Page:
Public History's Great Showing at the 2012 NCPH/OAH Annual Meeting
David Austin Walsh is editor of the History News Network.
A week has passed since the end of the 2012 Organization of American Historians/National Council on Public History Annual Meeting in Milwaukee, Wisconsin, and it's an appropriate time to look back on one of the major theme, if not the major theme, of the conference: the new frontiers of public history.
Public historians are often sidelined at OAH and American Historical Association meetings -- at last year's OAH, only five sessions were highlighted as of special interest to public historians, and there were even fewer explicitly public history sessions at the AHA in Chicago; by contrast, the joint session in Milwaukee saw over 60 public history sessions sponsored by the NCPH, a healthy third of the conference's 180-odd sessions; that's to say nothing of the score of OAH- and affiliate society-sponsored panels, like the working group on the Civil War sesquicentennial (ably tweeted and blogged by public historian John Rudy). The joint meeting also significantly boosted overall attendance -- turnout measured a paltry 1,300 at last year's OAH conference in Houston, compared to the over 2,100 who showed in Milwaukee. That's a better showing than the 2009 Seattle conference (1,800, a low number for a coastal conference and attributed to the bad economy) and the last Midwestern OAH conference, Minneapolis in 2007 (1,900). "NCPH meetings ... have attracted 560 to 630 attendees ... for the past four years," wrote NCPH executive director John Dichtl in an email. "Although not the sole reason ... the addition of NCPH's conference energy [has been] a major factor towards success in Milwaukee."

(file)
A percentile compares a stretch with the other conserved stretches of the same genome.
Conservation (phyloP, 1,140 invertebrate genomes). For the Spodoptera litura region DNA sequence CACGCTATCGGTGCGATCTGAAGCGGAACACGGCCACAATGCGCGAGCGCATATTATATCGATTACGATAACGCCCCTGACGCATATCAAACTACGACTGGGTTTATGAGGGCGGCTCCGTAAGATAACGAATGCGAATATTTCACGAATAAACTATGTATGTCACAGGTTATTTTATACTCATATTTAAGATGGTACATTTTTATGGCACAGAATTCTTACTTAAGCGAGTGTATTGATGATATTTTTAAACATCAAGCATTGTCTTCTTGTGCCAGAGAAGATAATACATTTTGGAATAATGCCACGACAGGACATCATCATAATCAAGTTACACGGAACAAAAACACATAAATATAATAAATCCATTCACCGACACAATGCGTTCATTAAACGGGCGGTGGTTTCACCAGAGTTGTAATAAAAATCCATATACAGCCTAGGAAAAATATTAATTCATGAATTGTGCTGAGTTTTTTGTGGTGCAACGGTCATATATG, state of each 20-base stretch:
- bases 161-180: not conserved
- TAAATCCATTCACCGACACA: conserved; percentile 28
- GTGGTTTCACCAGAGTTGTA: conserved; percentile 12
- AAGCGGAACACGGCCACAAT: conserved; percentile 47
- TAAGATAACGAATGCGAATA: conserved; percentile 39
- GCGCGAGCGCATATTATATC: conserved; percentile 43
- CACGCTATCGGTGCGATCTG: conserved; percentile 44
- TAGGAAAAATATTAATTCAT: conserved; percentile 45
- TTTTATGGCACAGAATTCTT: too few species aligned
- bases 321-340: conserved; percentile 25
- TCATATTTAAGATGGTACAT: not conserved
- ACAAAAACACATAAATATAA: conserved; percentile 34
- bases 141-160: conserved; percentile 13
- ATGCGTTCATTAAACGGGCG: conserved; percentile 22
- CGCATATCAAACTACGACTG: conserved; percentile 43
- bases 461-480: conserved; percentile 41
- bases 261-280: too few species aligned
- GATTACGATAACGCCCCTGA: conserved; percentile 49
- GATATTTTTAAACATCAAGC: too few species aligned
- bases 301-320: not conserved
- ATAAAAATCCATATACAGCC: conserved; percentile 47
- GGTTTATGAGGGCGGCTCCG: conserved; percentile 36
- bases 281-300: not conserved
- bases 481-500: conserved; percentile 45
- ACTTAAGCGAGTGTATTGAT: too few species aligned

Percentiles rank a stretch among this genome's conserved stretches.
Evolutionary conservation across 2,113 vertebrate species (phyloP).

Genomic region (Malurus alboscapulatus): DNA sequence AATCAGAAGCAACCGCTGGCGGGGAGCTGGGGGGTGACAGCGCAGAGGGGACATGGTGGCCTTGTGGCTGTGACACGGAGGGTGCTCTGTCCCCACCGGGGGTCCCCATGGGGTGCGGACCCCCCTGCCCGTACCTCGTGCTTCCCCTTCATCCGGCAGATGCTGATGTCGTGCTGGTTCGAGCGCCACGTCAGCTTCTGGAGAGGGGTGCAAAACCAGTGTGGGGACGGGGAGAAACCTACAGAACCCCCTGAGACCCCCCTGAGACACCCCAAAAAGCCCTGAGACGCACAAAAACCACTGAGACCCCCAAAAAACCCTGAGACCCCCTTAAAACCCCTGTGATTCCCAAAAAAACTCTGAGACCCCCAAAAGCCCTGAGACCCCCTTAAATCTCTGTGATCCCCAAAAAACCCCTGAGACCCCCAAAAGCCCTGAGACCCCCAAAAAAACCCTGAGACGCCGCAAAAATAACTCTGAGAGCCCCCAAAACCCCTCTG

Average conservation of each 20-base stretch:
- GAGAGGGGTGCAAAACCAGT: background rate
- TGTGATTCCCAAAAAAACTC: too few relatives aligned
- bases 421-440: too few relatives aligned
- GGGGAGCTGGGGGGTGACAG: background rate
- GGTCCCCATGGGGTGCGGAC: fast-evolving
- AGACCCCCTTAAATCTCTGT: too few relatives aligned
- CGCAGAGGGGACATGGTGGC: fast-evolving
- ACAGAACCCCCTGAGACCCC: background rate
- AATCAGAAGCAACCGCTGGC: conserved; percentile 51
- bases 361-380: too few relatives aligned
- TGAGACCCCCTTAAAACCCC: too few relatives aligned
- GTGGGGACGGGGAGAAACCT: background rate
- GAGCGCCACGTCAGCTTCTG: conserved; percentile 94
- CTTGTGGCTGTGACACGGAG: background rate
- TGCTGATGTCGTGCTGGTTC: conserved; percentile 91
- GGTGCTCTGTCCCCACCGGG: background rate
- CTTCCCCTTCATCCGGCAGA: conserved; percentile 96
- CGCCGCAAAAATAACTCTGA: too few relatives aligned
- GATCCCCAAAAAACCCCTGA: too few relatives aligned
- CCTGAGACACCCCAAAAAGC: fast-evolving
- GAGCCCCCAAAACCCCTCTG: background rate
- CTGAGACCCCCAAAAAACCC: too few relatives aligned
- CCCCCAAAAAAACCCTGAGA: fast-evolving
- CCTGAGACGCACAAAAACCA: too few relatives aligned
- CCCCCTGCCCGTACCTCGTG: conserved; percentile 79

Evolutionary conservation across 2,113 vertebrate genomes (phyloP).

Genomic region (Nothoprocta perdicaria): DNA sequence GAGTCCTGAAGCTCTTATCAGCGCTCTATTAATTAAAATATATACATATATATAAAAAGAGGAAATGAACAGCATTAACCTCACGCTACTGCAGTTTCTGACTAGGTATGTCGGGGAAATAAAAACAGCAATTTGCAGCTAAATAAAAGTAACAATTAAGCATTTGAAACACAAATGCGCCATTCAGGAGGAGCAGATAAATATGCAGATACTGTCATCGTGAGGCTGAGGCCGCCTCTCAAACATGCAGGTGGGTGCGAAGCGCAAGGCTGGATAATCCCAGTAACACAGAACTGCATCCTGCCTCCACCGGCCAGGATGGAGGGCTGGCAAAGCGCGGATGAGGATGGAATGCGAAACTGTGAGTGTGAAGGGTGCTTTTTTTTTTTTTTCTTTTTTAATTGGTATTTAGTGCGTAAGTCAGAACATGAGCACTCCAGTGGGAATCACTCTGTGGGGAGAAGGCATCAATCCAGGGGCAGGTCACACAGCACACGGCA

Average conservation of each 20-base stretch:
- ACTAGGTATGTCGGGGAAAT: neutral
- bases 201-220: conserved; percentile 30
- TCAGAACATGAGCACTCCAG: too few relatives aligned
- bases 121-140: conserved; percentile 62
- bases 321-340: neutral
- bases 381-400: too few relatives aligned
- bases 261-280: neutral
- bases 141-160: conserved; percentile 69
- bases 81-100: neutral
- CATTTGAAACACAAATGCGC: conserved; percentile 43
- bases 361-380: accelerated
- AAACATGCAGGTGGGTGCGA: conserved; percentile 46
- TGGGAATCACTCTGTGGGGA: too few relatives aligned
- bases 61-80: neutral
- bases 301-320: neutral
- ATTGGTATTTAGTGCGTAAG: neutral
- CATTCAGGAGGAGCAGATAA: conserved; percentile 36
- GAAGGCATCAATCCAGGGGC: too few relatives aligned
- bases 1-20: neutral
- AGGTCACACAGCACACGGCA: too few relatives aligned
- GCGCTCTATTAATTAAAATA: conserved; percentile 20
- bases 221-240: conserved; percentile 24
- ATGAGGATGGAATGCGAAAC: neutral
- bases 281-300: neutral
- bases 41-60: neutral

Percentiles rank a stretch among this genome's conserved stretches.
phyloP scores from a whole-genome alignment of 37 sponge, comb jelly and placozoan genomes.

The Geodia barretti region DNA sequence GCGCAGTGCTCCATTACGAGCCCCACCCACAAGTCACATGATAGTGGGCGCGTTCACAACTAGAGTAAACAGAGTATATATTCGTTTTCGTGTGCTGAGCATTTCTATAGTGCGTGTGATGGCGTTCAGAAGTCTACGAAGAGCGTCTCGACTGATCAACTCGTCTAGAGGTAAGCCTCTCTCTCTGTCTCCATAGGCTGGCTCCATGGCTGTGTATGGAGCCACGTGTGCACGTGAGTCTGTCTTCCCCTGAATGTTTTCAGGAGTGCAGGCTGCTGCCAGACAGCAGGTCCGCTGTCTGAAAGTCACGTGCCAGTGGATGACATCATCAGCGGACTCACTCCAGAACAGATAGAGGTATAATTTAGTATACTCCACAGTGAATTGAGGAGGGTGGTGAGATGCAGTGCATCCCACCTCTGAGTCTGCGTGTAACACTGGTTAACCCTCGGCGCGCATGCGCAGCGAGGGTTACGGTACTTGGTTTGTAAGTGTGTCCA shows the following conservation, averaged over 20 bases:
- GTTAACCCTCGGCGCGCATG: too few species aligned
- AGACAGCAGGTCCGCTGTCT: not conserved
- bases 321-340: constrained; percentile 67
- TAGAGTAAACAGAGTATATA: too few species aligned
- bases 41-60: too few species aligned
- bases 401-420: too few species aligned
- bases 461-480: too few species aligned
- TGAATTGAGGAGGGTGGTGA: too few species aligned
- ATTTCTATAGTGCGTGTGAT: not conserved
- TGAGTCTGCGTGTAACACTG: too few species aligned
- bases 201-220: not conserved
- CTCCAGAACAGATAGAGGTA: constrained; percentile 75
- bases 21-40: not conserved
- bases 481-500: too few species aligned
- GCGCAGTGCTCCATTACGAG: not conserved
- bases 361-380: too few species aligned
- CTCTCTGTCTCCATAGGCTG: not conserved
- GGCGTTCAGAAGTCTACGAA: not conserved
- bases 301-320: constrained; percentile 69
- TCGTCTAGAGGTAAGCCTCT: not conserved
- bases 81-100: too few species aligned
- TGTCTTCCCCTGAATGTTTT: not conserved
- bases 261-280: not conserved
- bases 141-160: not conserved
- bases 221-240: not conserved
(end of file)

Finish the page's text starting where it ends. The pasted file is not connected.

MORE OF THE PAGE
That conference energy was, and remains, palpable to the tech-savvy. 2012 will be remembered as the year of the digital historian -- scholarship was a major theme of the AHA meeting in Chicago and digital public history was very much in the spotlight in Milwaukee. Public historians have been leading the way in embracing the possibilities of new technology, and this was very much on display in Milwaukee. Public historians have longed tended to dominate Twitter and blog coverage of the OAH and American Historical Association annual meetings, but this year their monopoly of coverage was so complete it could warrant an anti-trust investigation. It may be a cliché, but it's true that a picture is worth a thousand word, and the OAH has put together a word cloud of the top tweets from the conference:
The only terms that were more popular than "public" were "history," "historians," "History" (apparently Wordle is a case-sensitive piece of software) and "Milwaukee." Almost all of the actual tweeters in the word cloud are public historians (including @TJJohn12, the Twitter handle of John Rudy).